I did visit Malta, but it wasn’t very successful.  However I was fortunate to be on a trip to Belarus, which was organised by Lois Hainsworth, and we were the guests of the local Minsk Women’s Soviet.  We arrived in Moscow, en route for Minsk, on the evening that Mr Yeltsin stood on the tank in Red Square. The restaurant where our meal had been booked was closed.  We had a few snacks with some local Bahá’ís and got on the train for our journey to Minsk.  Once there we received the most amazing hospitality and kindness from people who had so little.  Our visit was very well organised and we met with local mayors and other dignitaries as well as a large pig farm run as a co-operative, where we were presented with an abundance of food, and entertained by many dancers and musicians.  At each occasion we were able to give a presentation on the Bahá’í Faith.  One time – I believe it was at the Music Academy – we were being asked for advice on raising money, as one of their gifted cellists needed a new instrument.  This had usually been automatically provided by the State and they were horrified when we suggested the young person give recitals to raise money.  We also visited a hospital, which was a harrowing experience as they had no money to buy drugs for treatment of children with leukaemia.

Most of my travelling was done in the nineties and early ‘noughties’.  The last long visit was to Simon and Clare Mortimore in Swaziland.  I did nothing in the way of ‘teaching’ while I was there but I learned a great deal about the working of an LSA in a non-western community.  The local Bahá’ís brought their personal problems and troubles to the Local Spiritual Assembly.  It made me realise how much less ‘sophisticated’ people really understood the station of the Assembly.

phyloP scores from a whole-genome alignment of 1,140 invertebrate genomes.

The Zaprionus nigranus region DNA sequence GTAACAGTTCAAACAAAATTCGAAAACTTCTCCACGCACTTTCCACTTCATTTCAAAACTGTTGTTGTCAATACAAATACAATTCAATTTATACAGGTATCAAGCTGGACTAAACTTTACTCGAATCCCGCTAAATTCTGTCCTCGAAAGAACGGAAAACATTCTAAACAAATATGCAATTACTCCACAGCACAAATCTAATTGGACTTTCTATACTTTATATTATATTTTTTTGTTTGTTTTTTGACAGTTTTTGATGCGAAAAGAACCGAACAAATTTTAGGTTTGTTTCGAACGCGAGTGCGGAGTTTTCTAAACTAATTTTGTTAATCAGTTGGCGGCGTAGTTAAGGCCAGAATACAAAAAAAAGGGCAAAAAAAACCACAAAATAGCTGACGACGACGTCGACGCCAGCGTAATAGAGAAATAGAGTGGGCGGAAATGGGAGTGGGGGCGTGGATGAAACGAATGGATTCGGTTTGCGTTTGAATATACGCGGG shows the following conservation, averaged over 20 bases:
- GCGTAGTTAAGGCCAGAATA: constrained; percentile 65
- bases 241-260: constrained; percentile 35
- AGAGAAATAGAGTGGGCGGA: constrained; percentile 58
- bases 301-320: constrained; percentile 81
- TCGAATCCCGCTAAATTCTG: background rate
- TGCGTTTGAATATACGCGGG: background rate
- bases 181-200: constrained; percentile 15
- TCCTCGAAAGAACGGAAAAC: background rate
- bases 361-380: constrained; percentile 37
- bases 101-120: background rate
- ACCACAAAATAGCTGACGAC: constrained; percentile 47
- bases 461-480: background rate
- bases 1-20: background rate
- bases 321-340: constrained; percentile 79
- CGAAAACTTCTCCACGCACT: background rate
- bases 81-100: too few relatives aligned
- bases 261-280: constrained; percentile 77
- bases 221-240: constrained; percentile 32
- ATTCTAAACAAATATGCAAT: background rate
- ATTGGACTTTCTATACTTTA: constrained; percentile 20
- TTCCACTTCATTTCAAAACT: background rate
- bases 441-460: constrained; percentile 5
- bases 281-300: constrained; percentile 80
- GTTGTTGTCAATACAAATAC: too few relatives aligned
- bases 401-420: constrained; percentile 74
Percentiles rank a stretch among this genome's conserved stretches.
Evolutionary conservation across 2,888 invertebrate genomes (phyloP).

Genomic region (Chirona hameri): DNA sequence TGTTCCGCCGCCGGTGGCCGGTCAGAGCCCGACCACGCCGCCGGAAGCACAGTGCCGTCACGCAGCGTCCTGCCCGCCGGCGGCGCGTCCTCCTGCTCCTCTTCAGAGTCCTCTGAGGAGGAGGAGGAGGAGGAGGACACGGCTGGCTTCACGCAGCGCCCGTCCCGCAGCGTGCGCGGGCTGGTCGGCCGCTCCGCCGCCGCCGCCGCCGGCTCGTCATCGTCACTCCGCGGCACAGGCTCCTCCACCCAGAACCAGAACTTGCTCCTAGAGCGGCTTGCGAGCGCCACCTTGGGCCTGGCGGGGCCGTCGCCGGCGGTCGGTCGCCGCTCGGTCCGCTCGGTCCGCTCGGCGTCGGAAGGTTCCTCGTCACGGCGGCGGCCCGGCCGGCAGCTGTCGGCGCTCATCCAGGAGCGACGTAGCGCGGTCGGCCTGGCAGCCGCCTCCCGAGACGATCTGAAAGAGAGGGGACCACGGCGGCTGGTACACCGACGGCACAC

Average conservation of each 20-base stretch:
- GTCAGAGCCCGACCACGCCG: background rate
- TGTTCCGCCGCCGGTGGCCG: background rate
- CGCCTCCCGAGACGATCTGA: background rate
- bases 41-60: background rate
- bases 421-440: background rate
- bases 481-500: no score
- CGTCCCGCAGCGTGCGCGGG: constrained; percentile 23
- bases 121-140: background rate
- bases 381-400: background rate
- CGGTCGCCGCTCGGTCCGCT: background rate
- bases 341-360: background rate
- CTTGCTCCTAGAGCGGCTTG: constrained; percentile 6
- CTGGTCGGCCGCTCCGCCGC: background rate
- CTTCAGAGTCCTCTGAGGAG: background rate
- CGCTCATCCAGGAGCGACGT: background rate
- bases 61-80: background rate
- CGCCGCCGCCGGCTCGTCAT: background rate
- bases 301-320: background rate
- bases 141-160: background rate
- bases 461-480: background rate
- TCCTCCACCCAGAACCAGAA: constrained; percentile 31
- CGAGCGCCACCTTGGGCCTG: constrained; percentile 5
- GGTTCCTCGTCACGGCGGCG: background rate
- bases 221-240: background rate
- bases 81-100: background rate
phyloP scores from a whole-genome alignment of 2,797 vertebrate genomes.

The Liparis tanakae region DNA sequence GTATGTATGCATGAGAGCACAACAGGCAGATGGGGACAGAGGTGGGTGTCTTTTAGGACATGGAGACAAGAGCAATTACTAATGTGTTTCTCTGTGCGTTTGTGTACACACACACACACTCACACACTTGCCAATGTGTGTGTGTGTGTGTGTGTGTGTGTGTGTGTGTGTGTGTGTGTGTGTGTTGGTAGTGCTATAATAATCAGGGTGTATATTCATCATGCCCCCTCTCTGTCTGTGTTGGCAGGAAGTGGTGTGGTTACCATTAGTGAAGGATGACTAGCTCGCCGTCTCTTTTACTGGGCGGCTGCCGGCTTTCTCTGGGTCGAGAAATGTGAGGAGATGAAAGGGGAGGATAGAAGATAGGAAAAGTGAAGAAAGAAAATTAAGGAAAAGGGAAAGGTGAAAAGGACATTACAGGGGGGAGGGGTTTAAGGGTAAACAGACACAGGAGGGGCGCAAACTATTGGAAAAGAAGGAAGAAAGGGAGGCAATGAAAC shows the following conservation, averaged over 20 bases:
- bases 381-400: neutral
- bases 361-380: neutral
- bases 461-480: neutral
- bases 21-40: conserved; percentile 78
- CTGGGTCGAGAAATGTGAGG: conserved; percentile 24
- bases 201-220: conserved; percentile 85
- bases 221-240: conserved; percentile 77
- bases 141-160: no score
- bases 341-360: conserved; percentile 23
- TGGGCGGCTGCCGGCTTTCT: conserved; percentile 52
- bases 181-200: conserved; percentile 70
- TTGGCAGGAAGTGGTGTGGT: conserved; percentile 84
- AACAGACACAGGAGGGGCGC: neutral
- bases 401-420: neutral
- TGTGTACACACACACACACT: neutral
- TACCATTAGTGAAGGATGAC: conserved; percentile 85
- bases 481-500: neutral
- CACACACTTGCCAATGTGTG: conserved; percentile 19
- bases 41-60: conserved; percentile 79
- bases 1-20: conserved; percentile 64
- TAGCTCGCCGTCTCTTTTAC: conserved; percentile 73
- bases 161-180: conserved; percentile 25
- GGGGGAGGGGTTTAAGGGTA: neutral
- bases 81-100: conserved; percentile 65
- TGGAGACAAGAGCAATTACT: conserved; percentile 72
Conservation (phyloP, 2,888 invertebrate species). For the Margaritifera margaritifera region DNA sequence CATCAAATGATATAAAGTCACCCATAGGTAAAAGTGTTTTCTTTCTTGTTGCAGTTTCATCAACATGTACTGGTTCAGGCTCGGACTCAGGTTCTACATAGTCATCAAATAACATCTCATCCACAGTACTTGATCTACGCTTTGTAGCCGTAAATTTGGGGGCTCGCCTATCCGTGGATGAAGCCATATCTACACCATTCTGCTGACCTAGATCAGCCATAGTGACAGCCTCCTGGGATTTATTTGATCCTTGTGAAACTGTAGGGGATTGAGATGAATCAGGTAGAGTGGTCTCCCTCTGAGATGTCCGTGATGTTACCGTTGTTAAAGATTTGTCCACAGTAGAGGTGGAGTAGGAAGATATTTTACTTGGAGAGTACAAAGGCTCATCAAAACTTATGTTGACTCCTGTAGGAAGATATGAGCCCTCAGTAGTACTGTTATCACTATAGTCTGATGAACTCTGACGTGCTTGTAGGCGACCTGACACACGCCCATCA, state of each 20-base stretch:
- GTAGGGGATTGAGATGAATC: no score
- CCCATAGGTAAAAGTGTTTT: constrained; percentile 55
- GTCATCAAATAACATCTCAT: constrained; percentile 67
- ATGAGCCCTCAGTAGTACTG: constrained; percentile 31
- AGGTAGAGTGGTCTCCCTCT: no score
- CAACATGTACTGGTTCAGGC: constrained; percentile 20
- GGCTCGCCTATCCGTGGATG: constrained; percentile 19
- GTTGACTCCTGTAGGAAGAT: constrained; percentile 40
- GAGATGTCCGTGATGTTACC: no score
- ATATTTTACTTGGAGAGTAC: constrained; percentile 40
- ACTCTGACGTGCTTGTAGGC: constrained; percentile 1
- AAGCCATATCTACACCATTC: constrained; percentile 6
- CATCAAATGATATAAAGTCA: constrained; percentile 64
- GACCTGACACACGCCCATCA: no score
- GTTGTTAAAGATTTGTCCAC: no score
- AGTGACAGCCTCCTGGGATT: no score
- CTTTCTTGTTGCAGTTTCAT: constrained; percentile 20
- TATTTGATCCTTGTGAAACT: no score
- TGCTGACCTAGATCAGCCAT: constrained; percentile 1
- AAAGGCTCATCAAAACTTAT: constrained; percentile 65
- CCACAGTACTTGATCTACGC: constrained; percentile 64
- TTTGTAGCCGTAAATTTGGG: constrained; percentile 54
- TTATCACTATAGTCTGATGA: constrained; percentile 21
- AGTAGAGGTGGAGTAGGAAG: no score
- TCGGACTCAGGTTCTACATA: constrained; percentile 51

During this time I was invited to be an assistant to Mike Gammage, who was an Auxiliary Board member.  I was responsible for communities in Hampshire – Portsmouth, Havant, Fareham and Hart.  I enjoyed this very much.  Mike sent us pieces of news and literature which enabled us to keep in touch with the communities and always to have something to share with them.  We seem to have lost this ability to communicate with local Bahá’ís.

In the early nineties I had the bounty of both my mother and younger daughter, Lisa, declaring their belief in Bahá’u’lláh.  Lisa decided that the Bahá’í Faith was the only thing that made sense to her – and I had no difficulty with that.  My mum, however, was different.  When she moved to Cranleigh I persuaded her to go back to her roots – the Roman Catholic church.  She came with me to Bahá’í meetings and talks, and never seemed to be listening.  However, after a talk by Don Rogers, she said “I want to be a Bahá’í”.  I couldn’t believe she understood what it meant, and having questioned her, asked Mr Rogers to speak with her.  There she was, at 89 years of age, accepting Bahá’u’lláh.

I have been on pilgrimage three times.  The first one was with Phil, my husband, in 1986, then I went on my own a few years later, and finally I went on pilgrimage with my daughter Lisa in February 2006.  Although I found the experience on the first two occasions something special, I cannot say that I had any ‘spiritually moving’ happenings.  On the last visit when the terraces had been completed, everything was equally beautiful, but due to a problem with my knee I found it physically challenging.

When in 2001 the administrative boundary changes took place, and as a result some Spiritual Assemblies which had comprised people from many small towns and villages were unable to form having fallen below numbers, I somehow lost my ‘get up and go’ – maybe it was just age!  However, I still feel blessed in every way and hope that maybe I’ll have more opportunities to serve this wonderful Faith.

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Joyce Spath

Surrey, March 2012